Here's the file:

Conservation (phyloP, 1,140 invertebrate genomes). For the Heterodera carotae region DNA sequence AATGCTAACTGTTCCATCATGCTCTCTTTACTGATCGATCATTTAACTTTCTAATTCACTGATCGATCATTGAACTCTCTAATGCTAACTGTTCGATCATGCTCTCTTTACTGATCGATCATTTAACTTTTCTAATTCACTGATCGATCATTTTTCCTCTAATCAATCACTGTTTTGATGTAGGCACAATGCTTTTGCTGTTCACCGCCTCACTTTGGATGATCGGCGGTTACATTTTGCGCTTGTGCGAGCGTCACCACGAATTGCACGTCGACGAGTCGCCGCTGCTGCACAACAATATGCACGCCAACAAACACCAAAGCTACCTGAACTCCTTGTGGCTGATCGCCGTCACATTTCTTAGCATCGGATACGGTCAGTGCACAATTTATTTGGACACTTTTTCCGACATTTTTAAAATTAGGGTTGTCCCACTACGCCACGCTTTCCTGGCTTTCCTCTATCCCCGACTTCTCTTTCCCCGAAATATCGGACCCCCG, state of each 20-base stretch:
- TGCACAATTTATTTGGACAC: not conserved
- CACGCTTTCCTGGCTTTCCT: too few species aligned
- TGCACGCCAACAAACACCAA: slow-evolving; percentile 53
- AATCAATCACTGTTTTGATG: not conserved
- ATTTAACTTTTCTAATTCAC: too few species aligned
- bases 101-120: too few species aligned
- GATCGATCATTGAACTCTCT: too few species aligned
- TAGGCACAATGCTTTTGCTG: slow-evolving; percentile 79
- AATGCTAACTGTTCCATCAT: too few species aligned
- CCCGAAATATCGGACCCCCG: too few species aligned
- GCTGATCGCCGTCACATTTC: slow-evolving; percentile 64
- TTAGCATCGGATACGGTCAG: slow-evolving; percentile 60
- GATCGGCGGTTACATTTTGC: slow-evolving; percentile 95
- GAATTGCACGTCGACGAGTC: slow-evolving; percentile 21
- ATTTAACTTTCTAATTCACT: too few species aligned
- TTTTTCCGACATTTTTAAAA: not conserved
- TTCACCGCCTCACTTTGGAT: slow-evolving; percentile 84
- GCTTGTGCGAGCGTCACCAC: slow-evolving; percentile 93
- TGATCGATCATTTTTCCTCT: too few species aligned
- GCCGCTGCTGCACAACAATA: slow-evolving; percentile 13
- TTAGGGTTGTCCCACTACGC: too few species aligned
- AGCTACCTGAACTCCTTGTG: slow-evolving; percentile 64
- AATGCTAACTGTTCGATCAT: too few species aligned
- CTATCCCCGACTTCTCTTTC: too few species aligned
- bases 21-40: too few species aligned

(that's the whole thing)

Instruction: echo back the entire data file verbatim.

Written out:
Conservation (phyloP, 1,140 invertebrate genomes). For the Heterodera carotae region DNA sequence AATGCTAACTGTTCCATCATGCTCTCTTTACTGATCGATCATTTAACTTTCTAATTCACTGATCGATCATTGAACTCTCTAATGCTAACTGTTCGATCATGCTCTCTTTACTGATCGATCATTTAACTTTTCTAATTCACTGATCGATCATTTTTCCTCTAATCAATCACTGTTTTGATGTAGGCACAATGCTTTTGCTGTTCACCGCCTCACTTTGGATGATCGGCGGTTACATTTTGCGCTTGTGCGAGCGTCACCACGAATTGCACGTCGACGAGTCGCCGCTGCTGCACAACAATATGCACGCCAACAAACACCAAAGCTACCTGAACTCCTTGTGGCTGATCGCCGTCACATTTCTTAGCATCGGATACGGTCAGTGCACAATTTATTTGGACACTTTTTCCGACATTTTTAAAATTAGGGTTGTCCCACTACGCCACGCTTTCCTGGCTTTCCTCTATCCCCGACTTCTCTTTCCCCGAAATATCGGACCCCCG, state of each 20-base stretch:
- TGCACAATTTATTTGGACAC: not conserved
- CACGCTTTCCTGGCTTTCCT: too few species aligned
- TGCACGCCAACAAACACCAA: slow-evolving; percentile 53
- AATCAATCACTGTTTTGATG: not conserved
- ATTTAACTTTTCTAATTCAC: too few species aligned
- bases 101-120: too few species aligned
- GATCGATCATTGAACTCTCT: too few species aligned
- TAGGCACAATGCTTTTGCTG: slow-evolving; percentile 79
- AATGCTAACTGTTCCATCAT: too few species aligned
- CCCGAAATATCGGACCCCCG: too few species aligned
- GCTGATCGCCGTCACATTTC: slow-evolving; percentile 64
- TTAGCATCGGATACGGTCAG: slow-evolving; percentile 60
- GATCGGCGGTTACATTTTGC: slow-evolving; percentile 95
- GAATTGCACGTCGACGAGTC: slow-evolving; percentile 21
- ATTTAACTTTCTAATTCACT: too few species aligned
- TTTTTCCGACATTTTTAAAA: not conserved
- TTCACCGCCTCACTTTGGAT: slow-evolving; percentile 84
- GCTTGTGCGAGCGTCACCAC: slow-evolving; percentile 93
- TGATCGATCATTTTTCCTCT: too few species aligned
- GCCGCTGCTGCACAACAATA: slow-evolving; percentile 13
- TTAGGGTTGTCCCACTACGC: too few species aligned
- AGCTACCTGAACTCCTTGTG: slow-evolving; percentile 64
- AATGCTAACTGTTCGATCAT: too few species aligned
- CTATCCCCGACTTCTCTTTC: too few species aligned
- bases 21-40: too few species aligned